I went to this conference a couple weeks ago, and then had a visit from the goon squad (i.e. my parents). Only now getting to think about it. It’s a brief list. The biggest lesson I learned is that if you organize a panel where you come prepared with some new ideas, minimal slides to project so folks have something to look at, and a Q&A format that loosely lets panelists talk casually about their ideas and what interests them, strangers for days afterward will come up to you in hallways to thank you effusively for not making them sit still for 75 minutes listening to academics read short papers.
Other lessons, some of them dubious:
- When it comes to the question of what’s not allowed in nonfiction, the only answers I can satisfactorily come up with are behavioral. Or attitudinal. You can’t patronize or talk down to the reader. You can’t think you’re smarter than the reader. You can’t be boring. Etc. When it comes to what you can say or how you can say it, everything is fair game.
- I’m not, then, interested in conversations about what writers should or should not do in an essay, or how other writers grappled to justify their formal or semantic choices.
- Every journey?be it a travelogue or a tour through memories?is a journey into the unknown. Otherwise it’s a commute.
- In conversation with someone, Lawrence Weschler reportedly said, “The job of the writer is to remind the reader of something.” As though we’re all pieces of string around the finger.
- Other than preparing you for a job in the professoriat, what a PhD in nonfiction is great at is narrowing the scope of your writing to someplace highly specified, and encouraging you to talk about that writing in academic terms, not aesthetic ones.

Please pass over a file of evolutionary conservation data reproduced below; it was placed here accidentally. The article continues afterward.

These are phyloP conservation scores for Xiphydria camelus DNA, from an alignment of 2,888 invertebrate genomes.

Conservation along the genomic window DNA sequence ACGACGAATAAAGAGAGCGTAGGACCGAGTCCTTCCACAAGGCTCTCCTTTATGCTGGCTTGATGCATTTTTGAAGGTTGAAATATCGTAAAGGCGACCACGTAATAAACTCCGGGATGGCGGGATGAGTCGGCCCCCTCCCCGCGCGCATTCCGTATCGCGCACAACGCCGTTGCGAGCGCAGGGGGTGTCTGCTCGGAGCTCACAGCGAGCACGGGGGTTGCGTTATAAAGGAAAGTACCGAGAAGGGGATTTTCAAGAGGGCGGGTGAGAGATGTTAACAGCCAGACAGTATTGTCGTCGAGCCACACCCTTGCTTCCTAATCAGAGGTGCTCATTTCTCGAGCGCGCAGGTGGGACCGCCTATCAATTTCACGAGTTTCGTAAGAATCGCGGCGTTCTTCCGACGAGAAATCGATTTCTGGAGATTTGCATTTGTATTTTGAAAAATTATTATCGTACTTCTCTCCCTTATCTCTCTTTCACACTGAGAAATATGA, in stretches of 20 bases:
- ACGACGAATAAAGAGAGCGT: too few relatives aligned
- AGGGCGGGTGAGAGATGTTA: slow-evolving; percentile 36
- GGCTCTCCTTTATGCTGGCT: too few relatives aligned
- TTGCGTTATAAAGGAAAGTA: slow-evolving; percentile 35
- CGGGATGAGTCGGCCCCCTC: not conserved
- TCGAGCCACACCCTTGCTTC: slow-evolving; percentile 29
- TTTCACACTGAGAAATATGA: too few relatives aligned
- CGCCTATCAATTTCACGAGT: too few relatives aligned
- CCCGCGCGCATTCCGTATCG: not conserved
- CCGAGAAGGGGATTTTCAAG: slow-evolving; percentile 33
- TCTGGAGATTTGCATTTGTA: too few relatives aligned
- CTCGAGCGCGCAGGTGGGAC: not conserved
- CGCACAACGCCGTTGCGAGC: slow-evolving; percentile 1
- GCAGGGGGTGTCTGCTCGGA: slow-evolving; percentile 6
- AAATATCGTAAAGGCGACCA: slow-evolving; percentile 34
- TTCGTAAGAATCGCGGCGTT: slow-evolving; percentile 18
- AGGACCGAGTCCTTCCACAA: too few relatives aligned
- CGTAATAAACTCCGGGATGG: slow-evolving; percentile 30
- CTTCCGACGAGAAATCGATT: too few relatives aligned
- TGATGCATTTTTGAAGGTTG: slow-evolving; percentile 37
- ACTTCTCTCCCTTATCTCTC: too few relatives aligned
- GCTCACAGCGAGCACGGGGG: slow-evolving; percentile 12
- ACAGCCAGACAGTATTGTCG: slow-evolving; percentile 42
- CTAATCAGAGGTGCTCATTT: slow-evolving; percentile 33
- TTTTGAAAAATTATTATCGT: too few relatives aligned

- A misfire happened sometime in the 1980s (or whenever AWP first started), where writers?wanting, like at MLA, to meet and share their work and scholarly developments on the craft of writing?adopted the academic conference as their model for doing so. The 75-minute panel where 4 or 5 people read papers on new research (i.e., the academic conference) is a quick and easy way for academics to absorb that research. Academic papers in print would take hours to read aloud and are, by necessity, dull and full of citations?in comparison, a panel talk is a treat. An injection of new ideas. Writers, though, don’t publish their research on craft or aesthetics in academic journals (AWP’s Writers’ Chronicle being the notable and often-dull exception), but for whatever reason the default at a writers’ conference is to read pre-written papers.
- I have a series of questions. Why, if we’re creative writers, are those papers so dull and hard to listen to? And why, if we’re writers of nonfiction, aren’t we better at writing this kind of nonfiction? Can’t it, also, be creative? And what, in the end, is it about the academy that it could lead hundreds of writers?i.e. creative types?to get so uncreative when it comes to the model it adopts for its (bi-)annual meetings?
- I saw all of one mile of Flagstaff, Arizona, and feel qualified to say it’s a great town. Gorgeous and full of good people.
- More on academics: the biggest nonfiction books this year, at least on my radar, were Coates’s Between the World and Me and Rankine’s Citizen. I don’t think I heard a single person mention these books in the three days of panels. I did hear Montaigne’s name mentioned several dozen times each day, though. “NonfictioNow 2015” proved a misnomer.
- Georgia Review and Passages North are some pretty great places for essays. Now, let’s start a Kickstarter to help the latter become a thinner semiannual.
- Rumors are the next conference will be in Reyjavik, which means attendance chiefly from tenured academics whose universities will subsidize that pricey trip, which given the state of the academy will probably translate to even less diversity than I saw this year.
Perhaps a name change is in order. NonfictionAgo-Go? NonFrictioNow?